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San Domenico School

Sustainable Garden of Hope

"Passion is lifted from the earth itself by the muddy hands of the young; it travels along grass-stained sleeves to the heart."
—Author Richard Louv

Students Reflecting in The Garden of Hope

The garden is not only a sacred place and learning center for San Domenico students and faculty, but has expanded to become a model for the greater community. Our sustainability program has been featured in articles in the Marin Independent Journal, Marin Magazine, Terra Magazine, Red Orbit, More Marin, and other magazines such as Fast Forward. It is known as a place to showcase how other school gardens, community organizations, and individuals can learn how to live more sustainably with the earth. Our garden has hosted conferences for both children and adults learning to create similar sustainable projects in their homes and schools. The one acre garden of hope features growing space for vegetables, berries, and fruit trees. Our themed gardens include plants for butterfly and hummingbirds, pond habitat, and plants for making tea and herb spirals. The produce from our garden is used in student projects for crafts, canning, and cooking in our garden kitchen. What remains is brought to the dining hall for use in school lunches.

Students in the Outdoor Classroom and KitchenOne of the many jewels in our one acre Garden of Hope is our outdoor kitchen, equipped with a cob pizza oven, charming work spaces, outdoor stove top, sink, and terracotta tile floor. The space was developed as an outdoor kitchen laboratory to engage students in hands-on projects that foster healthy relationships to food such as baking, canning, herb drying, iron chef cooking activities, designing, preparing, and sharing celebratory meals. The garden, which includes multiple seasonal beds, grapevines, raspberry and blackberry patches, fresh eggs from our chickens, and a myriad of herbs and edible flowers, is planted, tended, and harvested by all our students. We believe that by involving them in the entire cycle of their food from garden to table they gain a deeper understanding of the importance of seasonal, fresh food. It instills in them the importance of knowing where their food comes from and it links food and nutrition to the concept of sustainable agriculture. Many of our kitchen garden projects are integrated with studies in history, art, math, science, and religious studies.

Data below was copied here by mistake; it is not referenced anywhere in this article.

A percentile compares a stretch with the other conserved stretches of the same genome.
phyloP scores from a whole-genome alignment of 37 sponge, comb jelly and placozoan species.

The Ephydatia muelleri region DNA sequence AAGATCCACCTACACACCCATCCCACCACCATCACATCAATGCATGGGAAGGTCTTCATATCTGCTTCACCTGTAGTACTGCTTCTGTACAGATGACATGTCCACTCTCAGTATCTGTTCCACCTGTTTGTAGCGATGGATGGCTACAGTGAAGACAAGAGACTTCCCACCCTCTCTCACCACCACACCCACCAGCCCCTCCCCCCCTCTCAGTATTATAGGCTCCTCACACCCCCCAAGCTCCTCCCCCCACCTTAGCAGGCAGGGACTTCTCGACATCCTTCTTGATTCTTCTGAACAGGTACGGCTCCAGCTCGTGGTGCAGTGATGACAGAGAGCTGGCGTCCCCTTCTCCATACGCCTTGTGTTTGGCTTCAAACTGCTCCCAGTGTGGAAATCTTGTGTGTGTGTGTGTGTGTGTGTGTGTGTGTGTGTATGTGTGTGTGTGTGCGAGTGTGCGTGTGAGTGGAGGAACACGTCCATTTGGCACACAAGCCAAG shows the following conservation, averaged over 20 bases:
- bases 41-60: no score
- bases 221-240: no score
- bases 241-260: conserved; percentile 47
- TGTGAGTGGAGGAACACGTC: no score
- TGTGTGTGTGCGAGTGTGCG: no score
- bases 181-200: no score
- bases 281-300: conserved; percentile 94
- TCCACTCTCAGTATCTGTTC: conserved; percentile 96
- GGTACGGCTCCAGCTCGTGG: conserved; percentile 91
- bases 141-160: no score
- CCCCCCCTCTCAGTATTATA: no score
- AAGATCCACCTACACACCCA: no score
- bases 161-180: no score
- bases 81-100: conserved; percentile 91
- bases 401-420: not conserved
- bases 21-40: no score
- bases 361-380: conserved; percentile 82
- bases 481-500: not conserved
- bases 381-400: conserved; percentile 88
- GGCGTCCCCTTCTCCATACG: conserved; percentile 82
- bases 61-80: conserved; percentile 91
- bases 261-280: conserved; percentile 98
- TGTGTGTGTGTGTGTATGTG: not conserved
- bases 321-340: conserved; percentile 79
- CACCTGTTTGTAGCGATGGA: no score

Click here to download a pdf of garden recipes

Click here to download a pdf of the Garden of Hope curriculum outline

Student Holding a Chicken in the Garden of HopeNo garden is complete without animals. Besides the wild animals that visit the garden within in our beautiful campus, we have adopted chickens in the garden to bring us eggs, fertilizer, and a wonderful teaching opportunity. Students in grade 3 classrooms incubate eggs in the Spring year during their life cycle studies. Many of the chickens that hatch from the classroom find a home in the garden coop or are adopted by families.

We believe that if we care for our Earth and develop right relationships with all living things, our children and grandchildren will have a healthy place in which to live. San Domenico, with its rootedness in the Dominican spirit, is called to address these critical issues of our time in concrete ways throughout our curriculum, policies, and practices on campus. The Garden of Hope and its environment have become a focal point for nurturing that message.

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